The Northcoast 24-Hour Endurance Run, September 17-18, 2011

A good choice for my second 24-hour race, the Northcoast 24-Hour Run is held in Edgewater Park, close to downtown Cleveland and on the shores of Lake Erie.  Runners travel along an asphalt loop that measures 9/10th of a mile.  It’s essentially flat, with just a few slight inclines that seem to become much steeper after 18-20 hours but are barely noticeable at first.  There is one very short downhill portion (the only part I ran) that is at the end of the loop just before the start/finish line.  The Northcoast 24 was selected as the 2011 USATF 24-Hour Run National Championship Race.  This meant that I could view firsthand some supremely fast endurance runners close up and that was exciting.

I began my journey on Friday morning and arrived in Cleveland around 3 in the afternoon.  A short cab ride took me to my hotel, the Hyatt Regency at the Arcade in the downtown area, and I quickly settled in and began my preparations for the race.  I had brought a drop bag and some warm clothes and gloves.  For this, I was later extremely grateful.  I filled the drop bag with extra shoes and socks, gloves and scarf, sweatshirt and cap, plus assorted bandaids, snacks, vaseline, and such.  Packet pick up was in the morning and there was no official pasta dinner (okay with me since I seldom go), so I had my usual pre-race meal of homemade bread and peanut butter and managed somehow to get a good night’s sleep.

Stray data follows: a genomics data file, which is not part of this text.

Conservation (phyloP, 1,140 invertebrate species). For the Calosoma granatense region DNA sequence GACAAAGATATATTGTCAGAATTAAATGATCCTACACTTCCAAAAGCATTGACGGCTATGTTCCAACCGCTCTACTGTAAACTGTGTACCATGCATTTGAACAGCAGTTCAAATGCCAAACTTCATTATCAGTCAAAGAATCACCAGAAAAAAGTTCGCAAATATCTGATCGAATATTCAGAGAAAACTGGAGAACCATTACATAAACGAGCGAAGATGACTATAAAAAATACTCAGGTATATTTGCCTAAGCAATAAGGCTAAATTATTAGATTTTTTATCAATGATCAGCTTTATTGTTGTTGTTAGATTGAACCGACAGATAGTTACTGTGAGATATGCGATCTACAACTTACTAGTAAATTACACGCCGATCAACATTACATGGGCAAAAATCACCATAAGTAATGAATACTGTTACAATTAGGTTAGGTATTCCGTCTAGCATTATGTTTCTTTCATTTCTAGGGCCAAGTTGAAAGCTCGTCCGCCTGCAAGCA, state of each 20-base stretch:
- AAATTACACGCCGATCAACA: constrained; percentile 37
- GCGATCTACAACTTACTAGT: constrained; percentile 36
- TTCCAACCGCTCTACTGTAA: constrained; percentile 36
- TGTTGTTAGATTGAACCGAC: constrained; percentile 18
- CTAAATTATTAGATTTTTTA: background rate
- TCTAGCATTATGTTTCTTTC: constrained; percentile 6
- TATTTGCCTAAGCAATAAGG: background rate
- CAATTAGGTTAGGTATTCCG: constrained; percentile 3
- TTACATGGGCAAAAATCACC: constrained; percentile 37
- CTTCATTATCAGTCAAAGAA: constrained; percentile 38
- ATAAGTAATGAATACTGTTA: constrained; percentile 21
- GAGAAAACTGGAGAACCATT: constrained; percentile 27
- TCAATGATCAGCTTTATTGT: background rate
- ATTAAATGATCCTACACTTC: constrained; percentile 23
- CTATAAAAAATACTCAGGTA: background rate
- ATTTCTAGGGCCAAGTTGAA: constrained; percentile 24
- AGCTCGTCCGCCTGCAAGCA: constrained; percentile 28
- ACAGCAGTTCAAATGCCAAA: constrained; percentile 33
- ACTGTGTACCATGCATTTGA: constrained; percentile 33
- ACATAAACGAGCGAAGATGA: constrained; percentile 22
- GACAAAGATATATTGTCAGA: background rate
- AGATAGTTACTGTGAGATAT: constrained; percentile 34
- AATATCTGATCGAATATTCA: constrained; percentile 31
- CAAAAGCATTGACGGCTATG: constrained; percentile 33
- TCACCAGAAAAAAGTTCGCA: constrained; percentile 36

One of my major concerns about this race had been logistical – how was I to get from the hotel to the race start and then back again?  With my tendency to get lost very easily, I hesitate to rent a car and drive around an unfamiliar city.  So, once again, I found myself dependent upon the kindness of strangers (and thank goodness racers tend to be a very kindly group).  I mentioned my concern on the race’s Facebook page and several people offered their services.  Leon Rothstein from Boise, ID, was staying in a hotel very close by, had a rental car, and was planning to run for the entire 24 hours, so I will be ever grateful for his willingness to drive me there and back.  Thank you, Leon! (He also did great in the race, coming in second in his age group with over 112 miles).